by Darius Kazemi, August 27 2019

In 2019 I'm reading one RFC a day in chronological order starting from the very first one. More on this project here. There is a table of contents for all my RFC posts.

Combative about naming

RFC-239 is titled “Host Mnemonics Proposed in RFC #226”. It's authored by Bob Braden of UCLA and dated September 23, 1971.

The technical content

Well, we're back to the host name debate again. There have been enough of these that the RFC begins with a rare note inserted by the Network Information Center pointing the reader to previous correspondence on the issue! Host names are the subject of the following RFCs:

This RFC is a note that was not intended to be an RFC, sent from Bob Braden to Peggy Karp of MITRE. The NIC decided this was important enough to assign it an RFC number.

Braden's issue with Karp's list is that the mnemonics chosen are “historical accidents” that are “systems programmers' midnight decisions” that were made with little care. Braden suggests using the names that the NIC has been using, since they are the closest thing to a centralized authority on the ARPANET.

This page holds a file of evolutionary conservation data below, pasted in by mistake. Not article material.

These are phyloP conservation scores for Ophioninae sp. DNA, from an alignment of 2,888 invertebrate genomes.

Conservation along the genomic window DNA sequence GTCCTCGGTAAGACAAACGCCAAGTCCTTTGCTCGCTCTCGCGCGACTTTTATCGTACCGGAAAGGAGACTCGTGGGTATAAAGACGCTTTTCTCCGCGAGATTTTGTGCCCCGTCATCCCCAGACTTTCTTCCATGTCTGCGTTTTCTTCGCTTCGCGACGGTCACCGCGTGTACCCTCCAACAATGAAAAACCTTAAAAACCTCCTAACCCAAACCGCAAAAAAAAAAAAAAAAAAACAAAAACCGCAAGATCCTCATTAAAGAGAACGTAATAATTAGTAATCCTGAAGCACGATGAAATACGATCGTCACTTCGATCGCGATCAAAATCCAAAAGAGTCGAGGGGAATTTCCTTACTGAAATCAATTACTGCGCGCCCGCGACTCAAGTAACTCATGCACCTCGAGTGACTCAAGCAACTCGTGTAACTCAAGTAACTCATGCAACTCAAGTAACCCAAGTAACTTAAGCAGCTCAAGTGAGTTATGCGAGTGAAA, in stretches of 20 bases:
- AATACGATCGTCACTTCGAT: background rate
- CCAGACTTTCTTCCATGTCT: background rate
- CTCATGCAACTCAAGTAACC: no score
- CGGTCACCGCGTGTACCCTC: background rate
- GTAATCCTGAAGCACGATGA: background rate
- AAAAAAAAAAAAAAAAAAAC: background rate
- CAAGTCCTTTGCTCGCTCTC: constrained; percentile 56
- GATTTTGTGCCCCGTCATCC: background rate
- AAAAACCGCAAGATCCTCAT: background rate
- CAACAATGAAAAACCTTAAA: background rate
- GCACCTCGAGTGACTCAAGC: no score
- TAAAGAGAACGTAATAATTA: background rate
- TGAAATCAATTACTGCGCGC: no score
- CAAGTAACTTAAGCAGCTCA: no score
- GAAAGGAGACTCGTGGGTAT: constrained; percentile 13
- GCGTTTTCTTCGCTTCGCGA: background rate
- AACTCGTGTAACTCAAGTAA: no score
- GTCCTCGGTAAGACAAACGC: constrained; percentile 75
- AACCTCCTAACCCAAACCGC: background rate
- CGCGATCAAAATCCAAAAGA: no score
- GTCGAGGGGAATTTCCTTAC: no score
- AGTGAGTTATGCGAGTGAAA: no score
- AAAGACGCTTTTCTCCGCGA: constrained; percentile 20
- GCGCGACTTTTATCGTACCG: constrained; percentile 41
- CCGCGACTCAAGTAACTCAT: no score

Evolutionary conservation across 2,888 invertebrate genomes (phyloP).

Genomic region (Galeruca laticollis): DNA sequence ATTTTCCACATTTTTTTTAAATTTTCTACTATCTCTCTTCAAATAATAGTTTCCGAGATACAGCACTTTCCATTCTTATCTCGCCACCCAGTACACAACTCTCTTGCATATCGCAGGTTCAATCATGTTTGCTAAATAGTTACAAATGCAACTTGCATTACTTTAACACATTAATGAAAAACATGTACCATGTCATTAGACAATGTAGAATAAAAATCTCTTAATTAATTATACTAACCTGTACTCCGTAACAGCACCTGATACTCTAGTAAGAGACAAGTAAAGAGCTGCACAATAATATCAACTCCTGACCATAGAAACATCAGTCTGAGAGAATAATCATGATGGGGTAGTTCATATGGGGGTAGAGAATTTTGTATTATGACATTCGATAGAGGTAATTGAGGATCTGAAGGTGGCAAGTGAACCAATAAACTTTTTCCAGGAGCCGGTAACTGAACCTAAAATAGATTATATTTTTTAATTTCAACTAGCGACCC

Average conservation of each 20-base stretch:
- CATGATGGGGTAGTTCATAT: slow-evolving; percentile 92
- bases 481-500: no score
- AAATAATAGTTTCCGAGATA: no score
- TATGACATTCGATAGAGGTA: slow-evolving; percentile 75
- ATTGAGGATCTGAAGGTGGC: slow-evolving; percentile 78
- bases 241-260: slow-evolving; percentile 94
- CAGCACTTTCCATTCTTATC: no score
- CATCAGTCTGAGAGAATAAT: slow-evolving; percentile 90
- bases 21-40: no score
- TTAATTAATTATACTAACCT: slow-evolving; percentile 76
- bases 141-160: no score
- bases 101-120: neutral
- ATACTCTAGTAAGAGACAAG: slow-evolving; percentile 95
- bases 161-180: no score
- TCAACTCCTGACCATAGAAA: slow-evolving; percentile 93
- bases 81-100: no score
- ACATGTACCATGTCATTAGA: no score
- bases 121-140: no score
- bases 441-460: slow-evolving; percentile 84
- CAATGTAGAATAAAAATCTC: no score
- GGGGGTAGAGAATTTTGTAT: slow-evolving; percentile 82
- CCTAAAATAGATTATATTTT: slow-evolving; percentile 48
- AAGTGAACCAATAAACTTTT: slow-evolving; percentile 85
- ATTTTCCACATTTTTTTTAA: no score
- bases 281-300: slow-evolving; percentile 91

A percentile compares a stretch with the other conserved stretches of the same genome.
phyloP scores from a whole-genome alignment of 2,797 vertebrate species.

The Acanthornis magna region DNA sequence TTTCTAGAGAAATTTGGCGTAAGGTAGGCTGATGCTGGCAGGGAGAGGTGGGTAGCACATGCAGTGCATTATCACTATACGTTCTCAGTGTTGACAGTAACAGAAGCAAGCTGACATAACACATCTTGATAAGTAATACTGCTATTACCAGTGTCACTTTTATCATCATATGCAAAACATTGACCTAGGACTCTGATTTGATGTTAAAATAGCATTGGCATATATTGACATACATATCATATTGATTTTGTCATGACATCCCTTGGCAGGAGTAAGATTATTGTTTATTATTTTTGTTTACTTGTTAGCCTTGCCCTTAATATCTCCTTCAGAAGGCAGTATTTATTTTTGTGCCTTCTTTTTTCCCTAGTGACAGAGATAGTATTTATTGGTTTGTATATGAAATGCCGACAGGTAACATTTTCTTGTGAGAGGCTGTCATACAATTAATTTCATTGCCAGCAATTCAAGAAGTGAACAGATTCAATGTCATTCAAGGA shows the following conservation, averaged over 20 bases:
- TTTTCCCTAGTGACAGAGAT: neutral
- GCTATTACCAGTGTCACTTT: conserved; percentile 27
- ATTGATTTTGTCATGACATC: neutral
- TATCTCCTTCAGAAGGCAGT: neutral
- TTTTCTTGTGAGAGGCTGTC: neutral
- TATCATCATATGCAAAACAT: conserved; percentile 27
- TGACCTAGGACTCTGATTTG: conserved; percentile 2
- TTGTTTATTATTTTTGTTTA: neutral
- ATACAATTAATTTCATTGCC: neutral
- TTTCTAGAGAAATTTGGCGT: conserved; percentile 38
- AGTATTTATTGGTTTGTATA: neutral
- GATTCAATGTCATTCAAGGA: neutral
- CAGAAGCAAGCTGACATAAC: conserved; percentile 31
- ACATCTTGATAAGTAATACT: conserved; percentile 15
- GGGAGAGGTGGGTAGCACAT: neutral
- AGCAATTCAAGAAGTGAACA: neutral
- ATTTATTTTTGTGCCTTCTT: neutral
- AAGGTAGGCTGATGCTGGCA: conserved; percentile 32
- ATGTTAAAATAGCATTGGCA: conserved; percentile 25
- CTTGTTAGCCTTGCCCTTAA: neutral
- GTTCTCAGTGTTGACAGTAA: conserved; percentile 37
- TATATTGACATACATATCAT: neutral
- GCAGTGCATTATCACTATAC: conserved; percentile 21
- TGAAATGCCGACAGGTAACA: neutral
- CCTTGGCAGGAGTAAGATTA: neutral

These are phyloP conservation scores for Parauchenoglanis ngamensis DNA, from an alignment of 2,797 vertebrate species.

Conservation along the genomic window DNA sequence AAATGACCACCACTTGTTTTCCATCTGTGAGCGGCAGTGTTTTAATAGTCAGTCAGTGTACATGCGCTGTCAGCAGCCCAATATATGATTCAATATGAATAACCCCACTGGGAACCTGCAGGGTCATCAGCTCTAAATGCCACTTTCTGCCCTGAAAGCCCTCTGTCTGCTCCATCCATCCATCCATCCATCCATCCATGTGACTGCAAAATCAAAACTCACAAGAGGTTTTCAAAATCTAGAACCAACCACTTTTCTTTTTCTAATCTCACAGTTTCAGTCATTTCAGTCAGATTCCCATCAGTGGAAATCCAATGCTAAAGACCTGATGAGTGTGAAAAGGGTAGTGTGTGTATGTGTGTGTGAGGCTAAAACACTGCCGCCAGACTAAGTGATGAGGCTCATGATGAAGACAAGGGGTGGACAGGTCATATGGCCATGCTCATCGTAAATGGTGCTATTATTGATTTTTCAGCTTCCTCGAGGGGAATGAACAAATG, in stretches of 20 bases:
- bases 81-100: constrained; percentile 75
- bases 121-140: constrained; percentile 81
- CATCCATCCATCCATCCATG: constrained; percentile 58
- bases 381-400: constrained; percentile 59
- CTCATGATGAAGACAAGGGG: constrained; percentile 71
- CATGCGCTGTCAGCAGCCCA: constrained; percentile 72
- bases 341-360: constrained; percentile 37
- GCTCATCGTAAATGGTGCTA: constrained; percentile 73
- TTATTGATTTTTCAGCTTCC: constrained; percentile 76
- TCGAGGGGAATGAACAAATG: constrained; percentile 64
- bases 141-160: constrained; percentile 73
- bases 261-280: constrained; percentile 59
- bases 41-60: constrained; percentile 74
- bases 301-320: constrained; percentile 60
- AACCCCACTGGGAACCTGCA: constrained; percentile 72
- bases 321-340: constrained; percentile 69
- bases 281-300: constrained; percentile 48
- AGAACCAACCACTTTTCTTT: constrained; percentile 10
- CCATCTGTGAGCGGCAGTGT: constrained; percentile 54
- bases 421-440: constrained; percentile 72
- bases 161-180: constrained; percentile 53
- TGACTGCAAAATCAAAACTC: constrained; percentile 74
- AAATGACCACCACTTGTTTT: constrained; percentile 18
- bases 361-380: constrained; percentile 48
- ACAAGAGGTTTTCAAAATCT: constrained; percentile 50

He also says that UCLA objects to the mnemonics that Karp suggests for their computers. Karp assigns “UCLA” to the Sigma 7 host and “UCLA36” to their IBM 360 Model 91. Braden suggests they be named “UCLAS7” and “UCLA91”.

Braden also thinks “SRIARC” should be known as “SRINIC” since “everybody calls it the NIC”.


This is a lot more combatively written than your standard RFC, I think because it was intended as private correspondence and then promoted to RFC status. Presumably this was done with Braden's consent.

How to follow this blog

You can subscribe to this blog's RSS feed or if you're on a federated ActivityPub social network like Mastodon or Pleroma you can search for the user “@365-rfcs@write.as” and follow it there.

About me

I'm Darius Kazemi. I'm an independent technologist and artist. I do a lot of work on the decentralized web with ActivityPub, including a Node.js reference implementation, an RSS-to-ActivityPub converter, and a fork of Mastodon, called Hometown. You can support my work via my Patreon.